Data monitoring and management

Study data will be entered onto study specific SPSS (SPSS Inc., Chicago, IL, USA) database following a standard operating procedure. A separate database will be used for each time point, and this will be locked once all participants have been entered. All data will be collected on paper case report forms (CRF) that are anonymised and stored at The University of Manchester in locked filing cabinets separate from identifying information. Data will be entered by researchers electronically into the SPSS database. A random subset of data will be checked for quality control by independently checking the paper CRFs and electronically entered data and any errors will be corrected. Only the lead investigators, trial statistician and researchers will have access to the final dataset. If any participant withdraws from intervention, we will seek their permission to collect outcome data. We allow a 2-week period for gathering follow-up assessment data, after which they are coded as missed and re-contacted for the next follow-up assessment point.

Serious adverse events are regularly monitored and documented by the research team and reported immediately to the chief investigator and/or a senior clinical member of the team. Any identified adverse event is then discussed with a nominated senior clinical academic independent to the University of Manchester and the research team and an appropriate course of action is agreed and implemented.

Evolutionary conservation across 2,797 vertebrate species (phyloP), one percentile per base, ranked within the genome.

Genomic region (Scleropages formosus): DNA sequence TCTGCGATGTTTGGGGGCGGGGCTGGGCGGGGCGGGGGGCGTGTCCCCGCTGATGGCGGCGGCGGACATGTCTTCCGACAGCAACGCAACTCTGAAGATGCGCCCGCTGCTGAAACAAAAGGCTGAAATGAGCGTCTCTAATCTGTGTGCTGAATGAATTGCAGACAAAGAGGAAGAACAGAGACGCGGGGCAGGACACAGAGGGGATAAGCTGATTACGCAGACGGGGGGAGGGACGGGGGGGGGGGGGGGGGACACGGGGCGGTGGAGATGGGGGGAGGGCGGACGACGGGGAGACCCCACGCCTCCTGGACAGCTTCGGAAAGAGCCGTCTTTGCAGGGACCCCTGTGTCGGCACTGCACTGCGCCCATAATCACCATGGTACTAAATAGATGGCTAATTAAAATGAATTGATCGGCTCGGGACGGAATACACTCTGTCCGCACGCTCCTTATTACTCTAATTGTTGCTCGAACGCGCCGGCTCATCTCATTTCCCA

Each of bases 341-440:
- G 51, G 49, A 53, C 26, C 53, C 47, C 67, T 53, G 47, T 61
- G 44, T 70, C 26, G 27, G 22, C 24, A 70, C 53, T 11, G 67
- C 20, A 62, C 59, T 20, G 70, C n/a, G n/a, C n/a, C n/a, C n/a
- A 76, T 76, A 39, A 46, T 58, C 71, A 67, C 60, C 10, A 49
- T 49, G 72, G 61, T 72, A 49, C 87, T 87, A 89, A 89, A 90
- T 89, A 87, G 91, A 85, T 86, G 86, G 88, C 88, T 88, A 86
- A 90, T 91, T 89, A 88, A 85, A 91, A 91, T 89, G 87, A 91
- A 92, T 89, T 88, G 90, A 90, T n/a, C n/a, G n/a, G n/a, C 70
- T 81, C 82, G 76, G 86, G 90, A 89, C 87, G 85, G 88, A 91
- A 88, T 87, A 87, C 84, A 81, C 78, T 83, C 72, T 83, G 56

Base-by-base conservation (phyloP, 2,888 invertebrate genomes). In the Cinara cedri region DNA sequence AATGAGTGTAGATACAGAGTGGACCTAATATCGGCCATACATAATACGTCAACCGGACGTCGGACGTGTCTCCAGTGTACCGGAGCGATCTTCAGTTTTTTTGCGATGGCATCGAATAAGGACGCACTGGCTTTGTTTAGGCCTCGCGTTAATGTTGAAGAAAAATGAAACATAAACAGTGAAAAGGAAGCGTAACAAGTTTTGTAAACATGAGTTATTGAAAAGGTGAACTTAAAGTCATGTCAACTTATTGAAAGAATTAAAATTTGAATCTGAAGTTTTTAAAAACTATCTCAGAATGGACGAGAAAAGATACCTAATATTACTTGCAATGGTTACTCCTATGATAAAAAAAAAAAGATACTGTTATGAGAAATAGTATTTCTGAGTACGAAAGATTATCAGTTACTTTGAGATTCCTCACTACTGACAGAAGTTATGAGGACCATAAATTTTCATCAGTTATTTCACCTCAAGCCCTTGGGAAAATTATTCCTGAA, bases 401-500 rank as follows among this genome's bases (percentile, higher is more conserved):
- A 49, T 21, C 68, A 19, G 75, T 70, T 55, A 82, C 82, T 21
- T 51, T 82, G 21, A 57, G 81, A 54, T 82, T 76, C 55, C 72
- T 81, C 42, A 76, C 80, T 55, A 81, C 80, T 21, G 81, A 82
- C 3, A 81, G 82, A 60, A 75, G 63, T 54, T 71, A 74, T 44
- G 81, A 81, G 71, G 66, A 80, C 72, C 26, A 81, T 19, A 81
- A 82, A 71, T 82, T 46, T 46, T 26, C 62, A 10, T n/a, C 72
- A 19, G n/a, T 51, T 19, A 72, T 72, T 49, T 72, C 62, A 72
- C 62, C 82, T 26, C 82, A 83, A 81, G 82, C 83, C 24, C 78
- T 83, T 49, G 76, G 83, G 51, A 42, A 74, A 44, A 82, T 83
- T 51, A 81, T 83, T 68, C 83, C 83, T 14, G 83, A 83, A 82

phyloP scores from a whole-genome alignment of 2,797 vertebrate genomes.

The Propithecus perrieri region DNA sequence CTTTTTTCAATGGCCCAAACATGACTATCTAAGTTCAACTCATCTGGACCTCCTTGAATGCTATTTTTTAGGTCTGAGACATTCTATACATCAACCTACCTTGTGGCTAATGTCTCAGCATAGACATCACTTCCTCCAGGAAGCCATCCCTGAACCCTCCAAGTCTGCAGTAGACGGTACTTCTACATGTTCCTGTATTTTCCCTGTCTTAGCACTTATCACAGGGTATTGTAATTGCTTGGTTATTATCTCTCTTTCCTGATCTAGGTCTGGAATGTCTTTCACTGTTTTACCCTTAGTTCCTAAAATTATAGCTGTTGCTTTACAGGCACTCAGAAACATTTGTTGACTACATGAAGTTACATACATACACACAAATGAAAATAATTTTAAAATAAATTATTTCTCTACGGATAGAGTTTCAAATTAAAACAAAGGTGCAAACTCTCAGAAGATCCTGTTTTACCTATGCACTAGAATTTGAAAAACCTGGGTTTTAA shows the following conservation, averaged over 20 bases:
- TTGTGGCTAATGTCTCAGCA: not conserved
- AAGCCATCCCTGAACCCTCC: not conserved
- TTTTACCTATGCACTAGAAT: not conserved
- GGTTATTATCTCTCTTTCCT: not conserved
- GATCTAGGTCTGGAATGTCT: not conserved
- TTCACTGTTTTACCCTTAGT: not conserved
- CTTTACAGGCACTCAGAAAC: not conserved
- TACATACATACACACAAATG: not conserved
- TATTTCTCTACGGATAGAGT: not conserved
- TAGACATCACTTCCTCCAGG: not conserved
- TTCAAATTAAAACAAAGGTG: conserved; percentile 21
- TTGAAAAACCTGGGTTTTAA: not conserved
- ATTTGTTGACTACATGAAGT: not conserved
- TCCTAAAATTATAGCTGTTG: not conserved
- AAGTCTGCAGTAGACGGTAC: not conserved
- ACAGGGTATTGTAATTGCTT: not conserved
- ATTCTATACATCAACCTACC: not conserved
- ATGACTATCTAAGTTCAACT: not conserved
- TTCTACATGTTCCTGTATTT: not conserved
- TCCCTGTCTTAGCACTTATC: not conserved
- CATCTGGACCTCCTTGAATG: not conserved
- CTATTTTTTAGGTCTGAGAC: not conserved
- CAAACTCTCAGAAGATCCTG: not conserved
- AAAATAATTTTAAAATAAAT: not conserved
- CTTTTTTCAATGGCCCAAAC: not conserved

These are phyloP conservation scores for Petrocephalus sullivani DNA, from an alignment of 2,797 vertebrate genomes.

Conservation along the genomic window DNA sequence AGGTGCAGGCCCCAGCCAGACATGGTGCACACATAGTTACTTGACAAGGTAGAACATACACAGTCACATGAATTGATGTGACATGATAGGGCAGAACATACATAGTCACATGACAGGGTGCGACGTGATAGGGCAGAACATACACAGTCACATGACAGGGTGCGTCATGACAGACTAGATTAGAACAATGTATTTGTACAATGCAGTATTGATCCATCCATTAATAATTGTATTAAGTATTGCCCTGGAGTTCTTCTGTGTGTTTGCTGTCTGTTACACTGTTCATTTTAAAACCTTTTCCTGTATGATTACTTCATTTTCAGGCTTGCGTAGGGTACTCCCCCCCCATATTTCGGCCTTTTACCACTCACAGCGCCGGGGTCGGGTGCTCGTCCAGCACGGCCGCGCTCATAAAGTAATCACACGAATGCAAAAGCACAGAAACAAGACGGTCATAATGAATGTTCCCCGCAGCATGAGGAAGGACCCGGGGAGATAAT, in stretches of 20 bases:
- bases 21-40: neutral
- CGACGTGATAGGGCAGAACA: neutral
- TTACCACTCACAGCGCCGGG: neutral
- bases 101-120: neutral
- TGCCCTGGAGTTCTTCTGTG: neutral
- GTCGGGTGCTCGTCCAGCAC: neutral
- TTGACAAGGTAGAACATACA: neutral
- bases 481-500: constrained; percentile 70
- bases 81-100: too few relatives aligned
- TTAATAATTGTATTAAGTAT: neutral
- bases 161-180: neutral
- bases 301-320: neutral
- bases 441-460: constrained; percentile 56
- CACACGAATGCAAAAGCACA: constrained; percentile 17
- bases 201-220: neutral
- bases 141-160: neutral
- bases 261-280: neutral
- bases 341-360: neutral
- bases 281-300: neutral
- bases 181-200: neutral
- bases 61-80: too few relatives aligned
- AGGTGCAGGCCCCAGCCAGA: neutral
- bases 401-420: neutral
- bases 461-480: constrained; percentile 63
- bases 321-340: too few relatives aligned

Participant reimbursement

Some participants in the Actissist and ClinTouch conditions will choose to borrow a smartphone from the researchers, which will be pre-loaded with £10 and then topped up £10 remotely each month to support data connectivity to last the duration of the study. To compensate for their time and contribution, all participants will be reimbursed £20 for completing each assessment time point. In order to ensure that we are covering the data usage costs associated with a participant using their own handset, we will remunerate participants with £10 every month (total of £30), if such costs are incurred. A £10 shopping voucher per fortnight will be given to participants over the intervention period who complete at least onethird of data entry points.

Privacy and confidentiality

Maintaining service user and clinician trust when using technology is paramount and requires careful consideration when developing technology-based studies. We do not store any identifying data on either the app or the server and, therefore, many security risks are minimised. Any study data stored on the phone by the participant will be accessible only through the Actissist app. We also recommend that service users set a passcode to access their smartphone. Uploading data to a central server in real-time enables study data to be captured and so protects against data loss should a phone be lost or stolen and removes the need for personal data storage on the device. Furthermore, three general principles of information security (confidentiality, integrity and availability) will be followed in the design and implementation of the trial. All data transmitted to and from the servers will be encrypted over https with strong ciphers as detailed in the Approved Cryptographic Algorithms Good Practice Guidelines (REDCap; [45]). Cipher Suites will be implemented in compliance with Section 6 (‘Preferred uses of cryptographic algorithms in security protocols’) of the Good Practice Guidelines. In cases where participant data is downloaded from the Actissist or ClinTouch sites, this data will be securely encrypted with a pass phrase of appropriate length and complexity. Data transfers are secured by using standard web security protocols (TLS).